It is a natural time of year to talk about legacies and role models, as Major League Baseball (MLB) and the National Football League (NFL) host their annual Hall of Fame festivities on back to back weekends. The recently concluded MLB induction ceremonies honored three iconic players – Tom Glavine, Greg Maddux and Frank Thomas – who were as universally lauded for the off-field character as their on-field performance. A refreshing rarity in the post-steroid era. Similarly, the soon-to-be-inducted star-studded football class of 2014 features all-time good guys such as Michael Strahan and Derrick Brooks, providing a much-needed respite from the breathless, hyperbolic, controversy-generating coverage of everything else related to the sport.


Quality character guys are often the exception, rather than the rule, and this is compounded by the fact that we never truly know who belongs on either side of the good guy/bad guy divide. While we have come to accept this as a somewhat lamentable reality of modern day sports fandom, there are still opportunities for us to take a moral stand or, at the very least, advance the morality discussion. Unfortunately, the two most powerful entities in sports, the NFL and ESPN, missed that opportunity in the aftermath of the Ray Rice domestic violence incident.


The NFL’s laughable two-game suspension imposed on Rice, who was caught on tape striking his then-fiancé (now-wife) and knocking her unconscious at an Atlantic City casino, was deservedly panned by mainstream and sports media outlets alike. There was legitimate outrage and palpable disgust, as well as a sense of bewilderment at the relatively lenient disciplinary measures taken by the NFL. All of this was a good thing.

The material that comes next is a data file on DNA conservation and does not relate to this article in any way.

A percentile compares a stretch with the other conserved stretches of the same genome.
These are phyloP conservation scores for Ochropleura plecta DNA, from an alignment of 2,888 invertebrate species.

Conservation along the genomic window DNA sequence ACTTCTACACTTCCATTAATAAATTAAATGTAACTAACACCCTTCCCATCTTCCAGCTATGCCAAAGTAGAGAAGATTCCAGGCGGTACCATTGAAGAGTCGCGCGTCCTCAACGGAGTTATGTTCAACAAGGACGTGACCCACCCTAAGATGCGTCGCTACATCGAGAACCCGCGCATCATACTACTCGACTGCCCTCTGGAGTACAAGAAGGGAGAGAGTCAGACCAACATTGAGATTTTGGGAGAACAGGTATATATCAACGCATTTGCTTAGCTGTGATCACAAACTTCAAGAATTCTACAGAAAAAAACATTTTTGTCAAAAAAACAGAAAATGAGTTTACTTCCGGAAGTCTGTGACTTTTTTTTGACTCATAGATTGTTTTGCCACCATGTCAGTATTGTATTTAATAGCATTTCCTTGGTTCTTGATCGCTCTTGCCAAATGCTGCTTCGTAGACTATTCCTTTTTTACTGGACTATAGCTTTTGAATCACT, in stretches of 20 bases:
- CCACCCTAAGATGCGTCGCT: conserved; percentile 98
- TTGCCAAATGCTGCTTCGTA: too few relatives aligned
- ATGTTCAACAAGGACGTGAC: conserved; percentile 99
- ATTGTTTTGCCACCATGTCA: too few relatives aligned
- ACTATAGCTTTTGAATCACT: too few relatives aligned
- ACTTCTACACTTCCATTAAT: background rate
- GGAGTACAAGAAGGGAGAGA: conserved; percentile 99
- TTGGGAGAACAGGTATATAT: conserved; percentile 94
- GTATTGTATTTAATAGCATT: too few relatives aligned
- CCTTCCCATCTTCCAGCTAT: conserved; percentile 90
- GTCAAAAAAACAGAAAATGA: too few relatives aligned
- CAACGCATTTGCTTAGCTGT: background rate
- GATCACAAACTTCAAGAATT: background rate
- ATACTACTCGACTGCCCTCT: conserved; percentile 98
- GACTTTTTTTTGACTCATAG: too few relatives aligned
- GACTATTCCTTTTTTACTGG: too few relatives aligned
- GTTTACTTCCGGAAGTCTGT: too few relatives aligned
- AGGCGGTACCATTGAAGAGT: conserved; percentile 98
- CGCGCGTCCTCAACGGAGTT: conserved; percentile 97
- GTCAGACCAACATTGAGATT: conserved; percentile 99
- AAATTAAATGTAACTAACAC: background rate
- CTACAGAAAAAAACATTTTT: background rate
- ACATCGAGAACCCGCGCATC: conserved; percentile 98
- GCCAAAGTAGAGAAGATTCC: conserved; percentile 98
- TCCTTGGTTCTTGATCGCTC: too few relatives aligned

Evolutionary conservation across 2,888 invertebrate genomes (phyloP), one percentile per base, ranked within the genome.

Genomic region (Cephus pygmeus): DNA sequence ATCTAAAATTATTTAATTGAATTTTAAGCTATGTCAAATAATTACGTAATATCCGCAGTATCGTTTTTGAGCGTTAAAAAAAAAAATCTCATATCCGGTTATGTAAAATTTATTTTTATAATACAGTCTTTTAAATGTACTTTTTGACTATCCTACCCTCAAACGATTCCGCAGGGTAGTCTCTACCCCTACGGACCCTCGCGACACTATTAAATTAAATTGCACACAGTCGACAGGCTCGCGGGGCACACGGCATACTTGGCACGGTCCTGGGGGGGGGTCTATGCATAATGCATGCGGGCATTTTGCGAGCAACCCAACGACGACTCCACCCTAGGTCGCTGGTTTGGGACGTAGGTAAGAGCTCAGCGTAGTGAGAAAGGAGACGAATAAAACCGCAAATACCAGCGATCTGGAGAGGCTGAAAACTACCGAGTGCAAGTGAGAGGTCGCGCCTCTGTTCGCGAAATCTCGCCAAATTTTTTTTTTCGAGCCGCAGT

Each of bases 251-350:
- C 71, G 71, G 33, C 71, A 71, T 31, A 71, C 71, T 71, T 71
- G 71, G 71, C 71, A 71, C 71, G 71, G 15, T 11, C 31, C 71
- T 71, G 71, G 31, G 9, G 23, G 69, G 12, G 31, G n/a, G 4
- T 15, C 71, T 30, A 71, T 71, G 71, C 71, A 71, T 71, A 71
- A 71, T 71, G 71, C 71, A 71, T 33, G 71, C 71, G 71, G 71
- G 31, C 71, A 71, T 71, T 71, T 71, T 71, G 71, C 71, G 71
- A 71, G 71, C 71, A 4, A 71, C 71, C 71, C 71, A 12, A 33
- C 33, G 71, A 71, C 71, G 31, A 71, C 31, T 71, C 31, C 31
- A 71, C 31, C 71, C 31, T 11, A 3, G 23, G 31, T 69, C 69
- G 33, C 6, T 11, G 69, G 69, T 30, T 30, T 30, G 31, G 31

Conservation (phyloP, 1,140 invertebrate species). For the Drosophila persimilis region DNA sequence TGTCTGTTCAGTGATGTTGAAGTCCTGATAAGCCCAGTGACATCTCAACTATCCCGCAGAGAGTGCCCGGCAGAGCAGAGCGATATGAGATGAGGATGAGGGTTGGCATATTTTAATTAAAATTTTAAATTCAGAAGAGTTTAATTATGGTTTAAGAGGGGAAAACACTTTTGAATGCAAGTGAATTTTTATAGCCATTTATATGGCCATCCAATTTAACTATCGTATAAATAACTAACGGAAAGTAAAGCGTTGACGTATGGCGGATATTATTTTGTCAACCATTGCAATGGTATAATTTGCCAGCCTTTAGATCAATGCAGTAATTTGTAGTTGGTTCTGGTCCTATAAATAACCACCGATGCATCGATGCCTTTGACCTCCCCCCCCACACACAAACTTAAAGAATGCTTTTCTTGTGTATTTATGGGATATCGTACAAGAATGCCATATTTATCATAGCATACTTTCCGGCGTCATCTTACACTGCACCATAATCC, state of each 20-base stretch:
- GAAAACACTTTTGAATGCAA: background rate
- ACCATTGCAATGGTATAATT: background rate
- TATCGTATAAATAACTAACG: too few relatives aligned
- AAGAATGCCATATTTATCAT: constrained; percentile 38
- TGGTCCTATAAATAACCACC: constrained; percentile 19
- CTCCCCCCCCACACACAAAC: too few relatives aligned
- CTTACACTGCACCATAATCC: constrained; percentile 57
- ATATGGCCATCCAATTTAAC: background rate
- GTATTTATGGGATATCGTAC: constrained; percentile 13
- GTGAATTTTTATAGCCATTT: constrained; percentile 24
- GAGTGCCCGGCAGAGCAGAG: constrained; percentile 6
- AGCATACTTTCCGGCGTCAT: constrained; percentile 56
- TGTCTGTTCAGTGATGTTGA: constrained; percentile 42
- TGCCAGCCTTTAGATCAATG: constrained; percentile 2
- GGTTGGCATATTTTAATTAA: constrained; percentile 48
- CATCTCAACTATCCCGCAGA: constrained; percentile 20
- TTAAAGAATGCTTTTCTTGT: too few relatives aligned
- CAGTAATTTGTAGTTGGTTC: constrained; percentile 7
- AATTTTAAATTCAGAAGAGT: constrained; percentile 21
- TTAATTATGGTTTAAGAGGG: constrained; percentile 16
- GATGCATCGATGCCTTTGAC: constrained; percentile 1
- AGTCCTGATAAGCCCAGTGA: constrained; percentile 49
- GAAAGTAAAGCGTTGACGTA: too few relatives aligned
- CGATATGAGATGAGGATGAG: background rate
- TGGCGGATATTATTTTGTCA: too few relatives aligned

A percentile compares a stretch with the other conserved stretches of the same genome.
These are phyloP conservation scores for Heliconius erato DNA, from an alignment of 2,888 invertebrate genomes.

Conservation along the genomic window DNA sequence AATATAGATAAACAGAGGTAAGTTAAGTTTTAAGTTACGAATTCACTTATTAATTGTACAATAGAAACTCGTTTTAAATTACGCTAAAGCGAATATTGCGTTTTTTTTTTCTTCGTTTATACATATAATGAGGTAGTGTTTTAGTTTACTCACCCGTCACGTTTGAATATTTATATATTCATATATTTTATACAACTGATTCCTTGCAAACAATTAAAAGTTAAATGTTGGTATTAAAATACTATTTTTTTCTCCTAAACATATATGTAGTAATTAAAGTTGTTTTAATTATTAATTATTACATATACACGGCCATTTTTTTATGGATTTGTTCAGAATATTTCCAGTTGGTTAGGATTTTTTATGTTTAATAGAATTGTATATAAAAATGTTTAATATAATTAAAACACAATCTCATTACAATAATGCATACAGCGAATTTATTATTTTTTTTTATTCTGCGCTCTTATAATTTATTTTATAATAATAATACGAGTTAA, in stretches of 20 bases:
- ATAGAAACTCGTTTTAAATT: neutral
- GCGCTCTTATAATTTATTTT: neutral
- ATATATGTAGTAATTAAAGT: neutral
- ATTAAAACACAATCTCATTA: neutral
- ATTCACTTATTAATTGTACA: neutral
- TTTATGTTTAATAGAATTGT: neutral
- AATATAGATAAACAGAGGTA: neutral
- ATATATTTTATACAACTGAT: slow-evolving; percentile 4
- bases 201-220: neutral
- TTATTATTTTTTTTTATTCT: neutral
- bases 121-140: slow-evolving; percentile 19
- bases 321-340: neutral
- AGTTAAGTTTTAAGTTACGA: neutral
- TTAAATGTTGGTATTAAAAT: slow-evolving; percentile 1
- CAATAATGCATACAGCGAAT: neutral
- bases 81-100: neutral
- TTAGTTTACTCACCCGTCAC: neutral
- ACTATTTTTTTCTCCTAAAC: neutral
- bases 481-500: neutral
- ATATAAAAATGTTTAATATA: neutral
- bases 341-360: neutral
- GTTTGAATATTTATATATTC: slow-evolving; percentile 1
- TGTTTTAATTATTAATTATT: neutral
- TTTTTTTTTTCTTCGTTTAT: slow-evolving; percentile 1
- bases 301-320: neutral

However, something odd emerged in the days following the decree, as influential personalities at both ESPN and NFL dug in their heels, intent on telling the “other” side of the story. This does not make them bad people or irresponsible journalists, but it does demonstrate a shocking level of tone-deafness from two organizations that are PR-obsessed. The NFL continues to publicly defend its ruling in awkward, legally-contorted language. It reminds me of NCAA President Mark Emmert recently conducting a PR blitz to defend his organization’s archaic practices. Sometimes you just need to know when to stop talking.


Of course, ESPN has built an empire on idle chatter and mock debate, and the Ray Rice issue was fodder for all of the network’s talk shows. In a contrived effort to present an alternate point of view, Stephen A. Smith, one of ESPN’s all-time top talkers, went as far to suggest that Rice’s fiancé should bear some responsibility for provoking the attack on Rice. Again, sometimes you just need to know when to stop talking. Like the NFL, Smith subsequently took extra lengths to defend his statements, as he initiated a Twitter rant blaming others for incorrectly interpreting his position.


One of Smith’s colleagues, Michelle Beadle (never one to back down from a Twitter fight), was sufficiently offended by Smith’s comments that she fired back with one of the most brilliant and significant Twitter retorts of all-time. Each time Smith tried to clarify his position, Beadle ratcheted up the scathing sarcasm and genuine incredulity. Finally, a voice of reason had emerged. Not from ESPN management, who was oddly silent, but from an employee who had the audacity to A) be female and B) have an actual human reaction. Ultimately, Smith issued a formal, on-camera apology. Score one for basic decency.


We may be willing to accept less from our athletes, but let’s hold ourselves to a higher standard of accountability. The NFL and ESPN know better. They just assumed we’d let this one slide. Thankfully, it turns out that most of us have a pretty good sense of right and wrong and, we’d be pretty comfortable if that were our legacy.


What is your reaction to the Ray Rice suspension and subsequent social media discussion? Feel free to comment below or reach out to me @endbadly.